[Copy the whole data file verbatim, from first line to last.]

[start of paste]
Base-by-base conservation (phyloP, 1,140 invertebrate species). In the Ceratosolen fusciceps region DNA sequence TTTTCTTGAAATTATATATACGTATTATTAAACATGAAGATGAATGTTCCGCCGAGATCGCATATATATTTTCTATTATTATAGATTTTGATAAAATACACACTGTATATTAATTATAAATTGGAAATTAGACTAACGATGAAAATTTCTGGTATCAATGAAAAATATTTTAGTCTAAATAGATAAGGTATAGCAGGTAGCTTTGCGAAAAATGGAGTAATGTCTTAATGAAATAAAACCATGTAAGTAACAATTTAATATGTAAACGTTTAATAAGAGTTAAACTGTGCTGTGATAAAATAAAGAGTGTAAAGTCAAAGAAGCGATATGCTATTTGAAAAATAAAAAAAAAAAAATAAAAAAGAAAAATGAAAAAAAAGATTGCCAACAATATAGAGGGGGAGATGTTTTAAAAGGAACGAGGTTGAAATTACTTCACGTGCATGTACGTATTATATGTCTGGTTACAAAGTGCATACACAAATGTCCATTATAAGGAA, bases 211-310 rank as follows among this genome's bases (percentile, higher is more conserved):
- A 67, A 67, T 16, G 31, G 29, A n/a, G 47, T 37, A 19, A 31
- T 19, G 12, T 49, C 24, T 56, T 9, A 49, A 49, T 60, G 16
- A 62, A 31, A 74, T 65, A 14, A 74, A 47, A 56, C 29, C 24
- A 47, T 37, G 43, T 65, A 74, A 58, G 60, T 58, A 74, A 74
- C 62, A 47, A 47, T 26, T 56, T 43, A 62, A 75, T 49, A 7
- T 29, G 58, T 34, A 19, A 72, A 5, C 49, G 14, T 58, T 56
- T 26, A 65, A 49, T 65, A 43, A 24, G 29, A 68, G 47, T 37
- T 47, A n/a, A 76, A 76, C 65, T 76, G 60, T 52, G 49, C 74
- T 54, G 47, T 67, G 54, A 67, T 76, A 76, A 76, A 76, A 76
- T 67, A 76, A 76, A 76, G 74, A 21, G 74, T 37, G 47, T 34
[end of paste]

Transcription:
Base-by-base conservation (phyloP, 1,140 invertebrate species). In the Ceratosolen fusciceps region DNA sequence TTTTCTTGAAATTATATATACGTATTATTAAACATGAAGATGAATGTTCCGCCGAGATCGCATATATATTTTCTATTATTATAGATTTTGATAAAATACACACTGTATATTAATTATAAATTGGAAATTAGACTAACGATGAAAATTTCTGGTATCAATGAAAAATATTTTAGTCTAAATAGATAAGGTATAGCAGGTAGCTTTGCGAAAAATGGAGTAATGTCTTAATGAAATAAAACCATGTAAGTAACAATTTAATATGTAAACGTTTAATAAGAGTTAAACTGTGCTGTGATAAAATAAAGAGTGTAAAGTCAAAGAAGCGATATGCTATTTGAAAAATAAAAAAAAAAAAATAAAAAAGAAAAATGAAAAAAAAGATTGCCAACAATATAGAGGGGGAGATGTTTTAAAAGGAACGAGGTTGAAATTACTTCACGTGCATGTACGTATTATATGTCTGGTTACAAAGTGCATACACAAATGTCCATTATAAGGAA, bases 211-310 rank as follows among this genome's bases (percentile, higher is more conserved):
- A 67, A 67, T 16, G 31, G 29, A n/a, G 47, T 37, A 19, A 31
- T 19, G 12, T 49, C 24, T 56, T 9, A 49, A 49, T 60, G 16
- A 62, A 31, A 74, T 65, A 14, A 74, A 47, A 56, C 29, C 24
- A 47, T 37, G 43, T 65, A 74, A 58, G 60, T 58, A 74, A 74
- C 62, A 47, A 47, T 26, T 56, T 43, A 62, A 75, T 49, A 7
- T 29, G 58, T 34, A 19, A 72, A 5, C 49, G 14, T 58, T 56
- T 26, A 65, A 49, T 65, A 43, A 24, G 29, A 68, G 47, T 37
- T 47, A n/a, A 76, A 76, C 65, T 76, G 60, T 52, G 49, C 74
- T 54, G 47, T 67, G 54, A 67, T 76, A 76, A 76, A 76, A 76
- T 67, A 76, A 76, A 76, G 74, A 21, G 74, T 37, G 47, T 34